Also, our lessee can still use the 25% threshold as spelled out in the previous guidance in ASC 840 as a very general rule of thumb, but should in no way take that threshold as gospel. In our case study, even if the land is 25% or less of the total value of the lease property, the lessee should still use all known and relevant facts and circumstances to determine whether the accounting effect of treating the components together is insignificant.
Let’s say the lessee used the 25% threshold from the old guidance as an absolute rather than just another data point, finding the land falls within the threshold. If the lessee then accounted for the land and building together but cannot substantiate insignificance as discussed above, there’s an excellent chance the oft-mentioned accounting gods would attack the resulting financials with fire and fury.
However, an important distinction exists in the lease of a partial building, perhaps a single floor of a multistory building. While the guidance states that a lessee implicitly leases the underlying land when leasing an entire building, the same cannot be said for a partial building lease. Granted, always check the guidance relative to your own circumstances but, for the most part, a lessee should not expect an implicit lease of the land with a partial building lease.
We’d be remiss if we didn’t at least mention nonlease components which, generally speaking, is an items or activity that transfers a good or service to a customer. This does not include administrative tasks and reimbursement or payment of the lessor’s costs. Using our construction example, assume a maintenance service on the tile saw exists that replaces wiring after routine exposure to moisture. That service is consumed by the customer and bundled into the original lease and, therefore, would be considered a separate nonlease component since the performance of that maintenance transfers the service to the customer apart from the right to use the asset.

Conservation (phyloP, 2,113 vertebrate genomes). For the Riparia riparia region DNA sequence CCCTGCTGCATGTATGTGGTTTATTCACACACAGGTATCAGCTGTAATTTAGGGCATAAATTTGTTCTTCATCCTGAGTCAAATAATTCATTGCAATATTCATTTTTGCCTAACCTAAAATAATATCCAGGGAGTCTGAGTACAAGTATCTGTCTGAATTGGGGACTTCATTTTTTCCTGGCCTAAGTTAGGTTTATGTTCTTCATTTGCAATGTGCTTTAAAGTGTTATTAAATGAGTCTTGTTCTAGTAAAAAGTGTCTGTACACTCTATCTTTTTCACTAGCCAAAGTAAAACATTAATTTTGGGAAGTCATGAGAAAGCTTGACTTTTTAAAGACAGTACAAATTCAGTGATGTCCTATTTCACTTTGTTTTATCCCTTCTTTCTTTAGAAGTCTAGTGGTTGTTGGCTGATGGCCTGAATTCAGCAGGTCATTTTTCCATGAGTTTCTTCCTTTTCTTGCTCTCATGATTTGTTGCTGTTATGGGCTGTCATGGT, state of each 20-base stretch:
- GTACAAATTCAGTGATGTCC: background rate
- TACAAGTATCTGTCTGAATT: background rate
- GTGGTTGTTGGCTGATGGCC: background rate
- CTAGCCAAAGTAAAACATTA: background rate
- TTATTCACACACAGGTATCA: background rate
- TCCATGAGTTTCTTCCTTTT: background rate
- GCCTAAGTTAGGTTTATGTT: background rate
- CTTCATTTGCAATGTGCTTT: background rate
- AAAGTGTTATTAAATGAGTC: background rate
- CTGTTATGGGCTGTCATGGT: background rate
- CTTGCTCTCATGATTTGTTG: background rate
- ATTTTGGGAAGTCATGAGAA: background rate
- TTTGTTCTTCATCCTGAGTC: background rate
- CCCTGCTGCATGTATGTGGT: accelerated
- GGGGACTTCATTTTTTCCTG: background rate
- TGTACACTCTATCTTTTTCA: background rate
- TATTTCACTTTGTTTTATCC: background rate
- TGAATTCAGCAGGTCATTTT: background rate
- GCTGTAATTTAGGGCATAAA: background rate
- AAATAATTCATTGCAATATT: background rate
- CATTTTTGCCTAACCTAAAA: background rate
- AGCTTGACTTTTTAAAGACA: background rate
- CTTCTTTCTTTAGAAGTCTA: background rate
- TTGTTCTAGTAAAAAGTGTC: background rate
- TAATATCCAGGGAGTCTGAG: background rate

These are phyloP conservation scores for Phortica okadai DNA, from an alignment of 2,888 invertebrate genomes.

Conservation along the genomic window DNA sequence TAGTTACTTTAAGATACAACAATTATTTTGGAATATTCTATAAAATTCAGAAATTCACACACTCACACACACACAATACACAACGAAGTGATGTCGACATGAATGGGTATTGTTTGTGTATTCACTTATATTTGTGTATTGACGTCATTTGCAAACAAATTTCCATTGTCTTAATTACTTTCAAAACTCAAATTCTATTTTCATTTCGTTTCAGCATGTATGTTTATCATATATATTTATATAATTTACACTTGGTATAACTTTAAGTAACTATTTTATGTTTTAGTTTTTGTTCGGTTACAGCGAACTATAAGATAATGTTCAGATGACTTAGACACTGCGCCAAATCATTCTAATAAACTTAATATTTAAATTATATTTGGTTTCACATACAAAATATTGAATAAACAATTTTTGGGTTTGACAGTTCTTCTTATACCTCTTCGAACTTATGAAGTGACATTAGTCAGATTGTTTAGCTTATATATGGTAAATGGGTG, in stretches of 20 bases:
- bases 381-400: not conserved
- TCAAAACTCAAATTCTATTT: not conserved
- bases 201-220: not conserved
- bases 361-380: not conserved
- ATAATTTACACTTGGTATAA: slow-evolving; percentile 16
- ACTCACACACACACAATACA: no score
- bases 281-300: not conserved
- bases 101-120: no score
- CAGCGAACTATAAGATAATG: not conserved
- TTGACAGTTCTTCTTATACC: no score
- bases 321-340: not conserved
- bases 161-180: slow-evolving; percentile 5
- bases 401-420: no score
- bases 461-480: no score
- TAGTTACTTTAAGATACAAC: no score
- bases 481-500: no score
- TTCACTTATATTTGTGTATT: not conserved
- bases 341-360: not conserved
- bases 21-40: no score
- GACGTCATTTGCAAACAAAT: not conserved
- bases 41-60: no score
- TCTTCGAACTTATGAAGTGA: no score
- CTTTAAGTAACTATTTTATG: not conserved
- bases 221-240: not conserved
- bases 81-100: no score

A Fully Informed Approach
We understand that a lease classification with multiple components might seem a bit heady at first glance, so we recommend you start by arming yourself with the information needed, especially in light of the new lease accounting standards from ASC 842. Our previous guides for lessees and lessors will give you a much better view of the lay of the land and, more importantly, a valuable sense of direction when dealing with complex lease structures. Similarly, our Lease Classification Template walks you through the testing requirements and provides you the pertinent sections of the new standards as you go. It even discusses intersections with the new revenue recognition standards along the way.
As you go through the new guidance as well as Embark’s guides and template, remember, that a practical expedient exists for the transition between ASC 840 and 842 that can simplify things for you when appropriate. If elected, this expedient allows an entity to keep its classification conclusion and applies to all comparative periods presented, if applicable. The previous classification is retained, not reassessed, after the effective date unless the lease contract is modified.
From a procedural perspective, make certain your lease data is well-organized and structured to maximize clarity. The right software can be a lifesaver when your lease accounting has many moving parts, aggregating the information and revealing the proper steps to take when, in this instance, classifying multiple lease assets in a capital lease. LeaseAccelerator, for example, is a platform that is both straightforward and powerful in demystifying the many nuances of lease accounting under the harsh gaze of ASC 842. It helps you stay organized, integrates real-time data, and efficiently guides your actions as you navigate through the often complicating lease accounting waters.
Simply put, taking a fully informed approach that utilizes new technologies in the accounting space can mitigate the caffeine dependence running rampant in your accounting department while also satisfying the accounting gods. Stay vigilant, always check the guidance rather than rely on your instincts, and rely on your friends at Embark for more wisdom as you go.